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Preds Finding Chemistry, Consistency Among Forward Lines

by Brooks Bratten / Nashville Predators

Consistency has been a point of emphasis for the Nashville Predators throughout the season, and they’re starting to get just that. Not only does the team now have points in five of their last six games, and 11 of their last 15, but the forward trios have begun to find their own grooves.

Nashville’s lines have remained mostly unchanged for the past four games, allowing ample time for the forwards to continue to develop chemistry with one another, a correlation to the club’s recent success.

“It always helps having some stability in the lineup, but you have to find success too, so the fact that we’ve been getting points and winning hockey games allows you to come back in and let the lines continue to try to grow together and develop chemistry,” Head Coach Peter Laviolette said. “Success usually drives that, so when you’re winning, you can afford that.”

Most noticeable during Thursday night’s 2-0 victory over the Boston Bruins was the line of Mike Ribeiro between Filip Forsberg and Craig Smith. The trio accounted for both of Nashville’s goals – one from Smith, the other from Forsberg – and seemed to make something happen every time they hopped over the boards.

“They were good last night; they were hard working and they moved the puck fast in the first period. They were dominating every time they got on the ice or into the offensive zone,” Laviolette said of the trio. “They were feeding off each other, reading off of each other, feeding off each other’s energy.

“They were hungry to get the loose pucks and second opportunities, and because of it, we generated a lot of scoring chances and they scored a couple of big goals for us. But they were good defensively as well. They didn’t let up a whole lot and that’s a big part of it too; we have to be responsible with what we do.”

Ribeiro, who played with Forsberg during a large span of time last season as well, has developed an on-ice rapport with the Swede. There are many factors that contribute to the development of chemistry between a line, and with Forsberg tallying six goals in his last six games, and Ribeiro factoring in on a number of chances, something is working.

“It’s just easier to read [Forsberg and Smith] and to know where they’re going to go with it and get comfortable,” Ribeiro said. “It’s all a matter of working. I think we’ve been doing that lately and playing well defensively and really having a good forecheck. We’ve been able to turn pucks over and start in the offensive zone, so it comes down to work and I think everyone’s doing that.”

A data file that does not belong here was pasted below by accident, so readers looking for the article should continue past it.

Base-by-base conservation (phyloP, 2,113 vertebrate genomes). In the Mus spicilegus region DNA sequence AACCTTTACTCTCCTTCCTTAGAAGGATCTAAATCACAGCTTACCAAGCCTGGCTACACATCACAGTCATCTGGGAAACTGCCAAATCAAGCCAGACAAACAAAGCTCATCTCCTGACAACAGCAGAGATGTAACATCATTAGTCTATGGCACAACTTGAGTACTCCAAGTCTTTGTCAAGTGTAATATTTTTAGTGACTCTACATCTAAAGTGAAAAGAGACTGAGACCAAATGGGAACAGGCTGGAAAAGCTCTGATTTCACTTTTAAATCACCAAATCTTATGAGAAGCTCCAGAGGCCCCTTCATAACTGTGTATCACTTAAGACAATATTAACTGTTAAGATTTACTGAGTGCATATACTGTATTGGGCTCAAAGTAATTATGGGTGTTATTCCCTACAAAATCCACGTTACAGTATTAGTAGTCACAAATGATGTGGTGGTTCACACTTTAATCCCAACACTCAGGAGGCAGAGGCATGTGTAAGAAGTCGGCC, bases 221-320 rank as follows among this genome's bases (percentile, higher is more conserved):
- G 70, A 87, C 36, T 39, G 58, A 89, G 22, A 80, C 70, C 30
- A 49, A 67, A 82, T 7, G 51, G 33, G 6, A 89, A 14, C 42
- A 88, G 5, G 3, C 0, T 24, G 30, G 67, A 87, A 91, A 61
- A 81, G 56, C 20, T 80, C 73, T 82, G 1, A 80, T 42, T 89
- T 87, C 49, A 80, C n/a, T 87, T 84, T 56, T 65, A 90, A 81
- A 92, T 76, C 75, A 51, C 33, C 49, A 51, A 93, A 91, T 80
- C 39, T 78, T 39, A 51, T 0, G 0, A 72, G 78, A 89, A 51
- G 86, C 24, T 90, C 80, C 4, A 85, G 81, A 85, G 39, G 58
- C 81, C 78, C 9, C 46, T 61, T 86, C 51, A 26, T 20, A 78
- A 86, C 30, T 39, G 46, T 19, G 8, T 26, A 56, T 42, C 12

Nashville’s top line of Ryan Johansen at center with Calle Jarnkrok and James Neal on the wings has also been together for a number of games. More specifically, Neal and Johansen have been slotted together since Johansen arrived in Music City on Jan. 6, sparking from the very beginning when it comes to reading each other on the ice.

“Chemistry comes when you get pucks in positions where you can’t see another player or another one of your linemates, but it’s kind of like you have eyes in the back of your head and are able to put pucks in spots where you know they’re going to be,” Neal said. “As you play with someone, you build that chemistry and you build that ability to know where they are and to know where to put pucks and want pucks; and just little reads in-zone or the neutral zone or coming out of your own end, it all goes into creating offense and being a top line and being a tough line to play against.”

Like Johansen, Neal also knows what it’s like to be traded mid-season and have to adjust to a new system and new linemates. In that sense, the older Neal has been able to work with Johansen in forming that bond in a number of different areas.

“Coming to a new team and coming to a new system, coming to new guys, your whole life is flipped upside down from a phone call,” Neal said. “That’s hard on guys, so all you can do is help a guy out and try to make him feel as comfortable as possible and I think this team is good at that. Everyone does a good job at that and [Johansen] will just continue to get better and he’s been great so far.”

It hasn’t just been the aforementioned lines making waves for the Preds; rather, each group seems to have a different impact every night, whether it be in the form of a key shot block or breaking up an odd-man rush on the back check. Combine that with different players scoring a big goal when needed, and the forward corps have been noticeable in the right ways.

“I think we’ve had different lines step up each night and that’s what you need to win and that’s what you need to push you into the playoffs and to win in the playoffs,” Neal said. “I like the way our team is moving right now. We’re getting better every night, I feel like, and we played some great hockey the last few games.

“I like the way everything’s going right now and we just need to continue with that consistency because that’s a hard thing to do. I think we’re going in the right direction right now.”

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